You can 3D print your braces, your food, and (disturbingly) a gun, so 3D printed knitted outfits shouldn’t be too much of a stretch of the imagination.
But while 3D printing makes for predictably faster and cheaper production, it’s nowhere close to perfect, mostly because customization isn’t really an option (can you imagine tinkering with edits on a needle-level?).
Disney Research is trying to solve this problem. A video released Tuesday explains a new invention designed to make 3D machine knitting a more flexible process, where high-level products can be created from low-level instructions.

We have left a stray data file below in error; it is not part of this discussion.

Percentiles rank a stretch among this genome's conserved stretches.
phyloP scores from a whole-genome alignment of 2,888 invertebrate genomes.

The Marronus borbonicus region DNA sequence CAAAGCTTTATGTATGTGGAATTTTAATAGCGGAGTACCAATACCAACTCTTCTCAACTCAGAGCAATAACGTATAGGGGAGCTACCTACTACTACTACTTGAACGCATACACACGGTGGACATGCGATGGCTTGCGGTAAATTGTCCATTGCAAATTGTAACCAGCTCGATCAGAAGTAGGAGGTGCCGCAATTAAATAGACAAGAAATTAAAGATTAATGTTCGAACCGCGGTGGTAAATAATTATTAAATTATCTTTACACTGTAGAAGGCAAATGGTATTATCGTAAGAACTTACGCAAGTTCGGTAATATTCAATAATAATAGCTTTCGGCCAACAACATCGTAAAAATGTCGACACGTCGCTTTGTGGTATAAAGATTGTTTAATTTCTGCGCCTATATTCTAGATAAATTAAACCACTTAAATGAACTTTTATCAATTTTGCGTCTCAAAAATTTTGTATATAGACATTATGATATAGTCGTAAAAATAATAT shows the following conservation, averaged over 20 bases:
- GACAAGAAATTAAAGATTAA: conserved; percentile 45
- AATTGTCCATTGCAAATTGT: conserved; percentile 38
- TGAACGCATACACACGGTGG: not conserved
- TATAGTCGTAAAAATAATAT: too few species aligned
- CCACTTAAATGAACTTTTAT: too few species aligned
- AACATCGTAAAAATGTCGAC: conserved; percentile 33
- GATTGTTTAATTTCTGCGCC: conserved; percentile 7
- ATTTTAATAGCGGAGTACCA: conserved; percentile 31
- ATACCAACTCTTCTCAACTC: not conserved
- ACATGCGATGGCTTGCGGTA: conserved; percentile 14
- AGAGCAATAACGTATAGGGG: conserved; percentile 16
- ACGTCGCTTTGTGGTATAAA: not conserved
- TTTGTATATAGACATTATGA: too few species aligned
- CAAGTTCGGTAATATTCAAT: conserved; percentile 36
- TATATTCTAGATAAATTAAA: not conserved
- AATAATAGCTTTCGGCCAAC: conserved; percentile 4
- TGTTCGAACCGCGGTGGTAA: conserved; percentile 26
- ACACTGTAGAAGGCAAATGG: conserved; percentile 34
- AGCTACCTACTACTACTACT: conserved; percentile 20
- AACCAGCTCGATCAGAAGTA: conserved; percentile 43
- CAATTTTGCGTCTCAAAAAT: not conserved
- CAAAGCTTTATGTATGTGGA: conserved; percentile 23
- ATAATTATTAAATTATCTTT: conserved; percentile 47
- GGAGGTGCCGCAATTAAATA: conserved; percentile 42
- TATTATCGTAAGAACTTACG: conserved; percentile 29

Disney Research describes this invention as a “compiler” with a “transfer planning algorithm.” This algorithm moves cycles of stitches between bed positions while respecting the length constraints between stitches. With this algorithm, the compiler can take shape primitives — the tubes and sheets that make up knitted objects — and schedule, scale, and shape them into easily edited items. You can check out the process here:
In a corresponding paper, the researchers behind the compiler write that before this invention, designers who wanted to similarly alter the shape of their products would have to make “thousands of edits to low-level instructions.” A world with personalized plush animals? Sign us up.